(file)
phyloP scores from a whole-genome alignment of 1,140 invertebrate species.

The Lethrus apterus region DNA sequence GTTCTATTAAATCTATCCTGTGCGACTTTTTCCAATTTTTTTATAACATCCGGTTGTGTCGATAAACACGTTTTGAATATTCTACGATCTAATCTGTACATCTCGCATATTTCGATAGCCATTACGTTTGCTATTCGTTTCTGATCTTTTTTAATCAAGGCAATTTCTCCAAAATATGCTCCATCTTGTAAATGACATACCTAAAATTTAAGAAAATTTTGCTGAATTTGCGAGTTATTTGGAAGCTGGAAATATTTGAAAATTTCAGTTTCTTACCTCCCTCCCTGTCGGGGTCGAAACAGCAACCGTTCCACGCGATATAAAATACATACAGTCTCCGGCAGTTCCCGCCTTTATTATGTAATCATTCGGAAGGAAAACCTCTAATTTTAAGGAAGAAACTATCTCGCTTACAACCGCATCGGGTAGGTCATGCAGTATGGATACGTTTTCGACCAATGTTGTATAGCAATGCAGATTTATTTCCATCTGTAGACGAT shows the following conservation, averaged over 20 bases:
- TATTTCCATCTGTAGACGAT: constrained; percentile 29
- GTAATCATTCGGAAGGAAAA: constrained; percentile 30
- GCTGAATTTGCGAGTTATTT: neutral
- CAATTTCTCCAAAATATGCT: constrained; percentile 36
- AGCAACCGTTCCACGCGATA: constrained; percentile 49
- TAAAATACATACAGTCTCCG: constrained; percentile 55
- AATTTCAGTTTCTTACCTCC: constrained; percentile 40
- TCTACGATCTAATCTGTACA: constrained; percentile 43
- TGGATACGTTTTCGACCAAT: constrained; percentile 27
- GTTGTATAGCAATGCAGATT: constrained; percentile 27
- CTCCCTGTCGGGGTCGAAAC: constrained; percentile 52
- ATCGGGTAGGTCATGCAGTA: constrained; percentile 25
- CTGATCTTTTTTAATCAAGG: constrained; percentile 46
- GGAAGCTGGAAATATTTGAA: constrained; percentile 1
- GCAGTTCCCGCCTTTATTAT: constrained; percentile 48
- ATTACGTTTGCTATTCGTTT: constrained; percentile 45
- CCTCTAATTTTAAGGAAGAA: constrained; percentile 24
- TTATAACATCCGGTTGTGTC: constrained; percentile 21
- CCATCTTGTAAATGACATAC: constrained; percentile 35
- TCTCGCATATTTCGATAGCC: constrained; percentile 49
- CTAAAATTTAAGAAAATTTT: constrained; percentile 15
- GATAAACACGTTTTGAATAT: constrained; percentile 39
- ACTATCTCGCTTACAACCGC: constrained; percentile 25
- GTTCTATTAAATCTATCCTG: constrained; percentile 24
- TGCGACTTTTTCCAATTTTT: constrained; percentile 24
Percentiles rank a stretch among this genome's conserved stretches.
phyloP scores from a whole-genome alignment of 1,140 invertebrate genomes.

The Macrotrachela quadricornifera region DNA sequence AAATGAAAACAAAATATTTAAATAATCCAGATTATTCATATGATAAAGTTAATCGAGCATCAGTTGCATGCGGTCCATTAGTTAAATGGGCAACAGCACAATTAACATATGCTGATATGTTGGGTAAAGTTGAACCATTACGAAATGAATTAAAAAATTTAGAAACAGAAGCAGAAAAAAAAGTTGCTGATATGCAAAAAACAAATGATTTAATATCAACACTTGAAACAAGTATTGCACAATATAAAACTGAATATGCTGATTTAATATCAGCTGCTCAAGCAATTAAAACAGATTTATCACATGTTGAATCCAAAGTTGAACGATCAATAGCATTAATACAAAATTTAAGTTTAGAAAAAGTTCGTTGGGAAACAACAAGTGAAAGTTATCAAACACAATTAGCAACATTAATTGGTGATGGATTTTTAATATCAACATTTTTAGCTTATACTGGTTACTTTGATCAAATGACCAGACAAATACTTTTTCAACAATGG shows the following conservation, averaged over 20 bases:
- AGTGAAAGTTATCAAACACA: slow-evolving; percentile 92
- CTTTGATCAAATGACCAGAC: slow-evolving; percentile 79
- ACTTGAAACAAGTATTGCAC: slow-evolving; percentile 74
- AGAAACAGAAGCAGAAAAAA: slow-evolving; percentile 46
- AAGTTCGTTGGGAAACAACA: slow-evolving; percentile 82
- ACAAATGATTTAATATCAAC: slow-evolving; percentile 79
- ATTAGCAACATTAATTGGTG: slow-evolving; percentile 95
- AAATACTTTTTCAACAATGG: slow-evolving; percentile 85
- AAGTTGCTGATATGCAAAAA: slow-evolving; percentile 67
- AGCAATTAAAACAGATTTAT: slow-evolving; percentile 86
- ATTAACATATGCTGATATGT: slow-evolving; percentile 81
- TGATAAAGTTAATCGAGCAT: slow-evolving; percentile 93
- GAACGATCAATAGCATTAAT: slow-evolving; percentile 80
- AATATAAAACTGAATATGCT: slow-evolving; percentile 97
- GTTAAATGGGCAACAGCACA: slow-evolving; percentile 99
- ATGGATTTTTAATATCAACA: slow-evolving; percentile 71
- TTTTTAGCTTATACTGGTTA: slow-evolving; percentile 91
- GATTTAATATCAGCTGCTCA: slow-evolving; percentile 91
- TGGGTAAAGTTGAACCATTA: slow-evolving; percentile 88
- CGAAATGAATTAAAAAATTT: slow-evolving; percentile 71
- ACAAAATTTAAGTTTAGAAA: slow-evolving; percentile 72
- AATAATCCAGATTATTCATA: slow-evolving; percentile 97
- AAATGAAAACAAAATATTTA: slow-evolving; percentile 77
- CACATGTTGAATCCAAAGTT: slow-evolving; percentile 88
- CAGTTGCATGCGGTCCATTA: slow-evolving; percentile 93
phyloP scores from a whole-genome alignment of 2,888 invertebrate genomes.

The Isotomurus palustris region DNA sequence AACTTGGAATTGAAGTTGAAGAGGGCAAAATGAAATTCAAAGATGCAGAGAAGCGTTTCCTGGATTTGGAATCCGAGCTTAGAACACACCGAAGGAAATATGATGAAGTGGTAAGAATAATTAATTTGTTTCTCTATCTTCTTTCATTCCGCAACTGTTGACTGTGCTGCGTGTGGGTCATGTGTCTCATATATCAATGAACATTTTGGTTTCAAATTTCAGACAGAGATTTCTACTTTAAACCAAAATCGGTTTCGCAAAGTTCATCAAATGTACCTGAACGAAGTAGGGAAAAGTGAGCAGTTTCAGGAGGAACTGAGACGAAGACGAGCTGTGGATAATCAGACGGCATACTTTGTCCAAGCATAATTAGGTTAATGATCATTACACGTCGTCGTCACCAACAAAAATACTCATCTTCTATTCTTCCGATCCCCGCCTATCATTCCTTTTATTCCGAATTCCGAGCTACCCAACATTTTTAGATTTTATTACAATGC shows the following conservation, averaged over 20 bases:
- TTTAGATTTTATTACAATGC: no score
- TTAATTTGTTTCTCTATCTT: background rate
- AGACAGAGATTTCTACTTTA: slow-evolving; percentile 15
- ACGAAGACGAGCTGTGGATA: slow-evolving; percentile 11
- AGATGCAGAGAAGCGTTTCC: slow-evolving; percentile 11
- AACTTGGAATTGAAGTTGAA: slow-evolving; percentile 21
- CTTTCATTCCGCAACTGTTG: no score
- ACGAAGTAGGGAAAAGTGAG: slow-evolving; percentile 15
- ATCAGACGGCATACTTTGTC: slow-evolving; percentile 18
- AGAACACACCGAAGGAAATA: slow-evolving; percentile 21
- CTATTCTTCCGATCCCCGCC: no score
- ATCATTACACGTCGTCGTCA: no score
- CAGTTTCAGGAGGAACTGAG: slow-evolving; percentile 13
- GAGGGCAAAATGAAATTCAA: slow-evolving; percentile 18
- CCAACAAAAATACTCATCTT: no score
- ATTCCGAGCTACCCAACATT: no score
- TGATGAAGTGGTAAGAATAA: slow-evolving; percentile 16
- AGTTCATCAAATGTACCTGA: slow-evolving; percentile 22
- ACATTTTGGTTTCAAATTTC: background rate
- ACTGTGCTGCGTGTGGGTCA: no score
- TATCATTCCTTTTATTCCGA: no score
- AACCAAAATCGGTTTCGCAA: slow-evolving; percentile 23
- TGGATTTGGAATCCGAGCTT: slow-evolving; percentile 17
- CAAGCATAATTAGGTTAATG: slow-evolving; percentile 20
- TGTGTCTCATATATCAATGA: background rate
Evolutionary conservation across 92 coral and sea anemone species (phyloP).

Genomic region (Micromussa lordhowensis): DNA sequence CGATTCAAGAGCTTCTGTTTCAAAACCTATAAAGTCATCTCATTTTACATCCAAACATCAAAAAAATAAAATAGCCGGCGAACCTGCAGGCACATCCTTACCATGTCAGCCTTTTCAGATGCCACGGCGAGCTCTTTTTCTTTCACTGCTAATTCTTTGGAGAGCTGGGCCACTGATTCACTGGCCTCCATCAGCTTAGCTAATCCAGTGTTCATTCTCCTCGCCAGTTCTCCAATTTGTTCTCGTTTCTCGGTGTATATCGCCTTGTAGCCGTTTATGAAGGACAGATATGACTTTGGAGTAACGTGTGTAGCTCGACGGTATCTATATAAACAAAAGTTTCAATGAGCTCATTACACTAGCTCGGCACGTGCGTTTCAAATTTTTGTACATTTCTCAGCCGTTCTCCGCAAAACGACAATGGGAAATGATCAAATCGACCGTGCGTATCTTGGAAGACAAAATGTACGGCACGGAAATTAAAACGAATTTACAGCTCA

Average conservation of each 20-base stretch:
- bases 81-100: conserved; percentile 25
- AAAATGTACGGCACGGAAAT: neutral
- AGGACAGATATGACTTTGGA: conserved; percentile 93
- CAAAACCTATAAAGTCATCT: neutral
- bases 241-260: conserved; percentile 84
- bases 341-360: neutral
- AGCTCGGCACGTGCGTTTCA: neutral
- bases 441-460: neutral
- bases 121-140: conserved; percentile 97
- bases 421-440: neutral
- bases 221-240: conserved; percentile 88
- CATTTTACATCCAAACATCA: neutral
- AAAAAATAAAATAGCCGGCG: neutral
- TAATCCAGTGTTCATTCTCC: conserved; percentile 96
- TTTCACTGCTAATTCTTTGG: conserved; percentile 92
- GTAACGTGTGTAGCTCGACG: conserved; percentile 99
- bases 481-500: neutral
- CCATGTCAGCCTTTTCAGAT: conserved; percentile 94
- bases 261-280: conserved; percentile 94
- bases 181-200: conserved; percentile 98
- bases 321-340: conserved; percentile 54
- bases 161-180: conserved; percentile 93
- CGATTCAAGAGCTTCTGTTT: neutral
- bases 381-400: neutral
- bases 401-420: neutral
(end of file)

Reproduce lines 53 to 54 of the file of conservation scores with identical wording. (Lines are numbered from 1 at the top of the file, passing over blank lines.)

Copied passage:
- AAATGAAAACAAAATATTTA: slow-evolving; percentile 77
- CACATGTTGAATCCAAAGTT: slow-evolving; percentile 88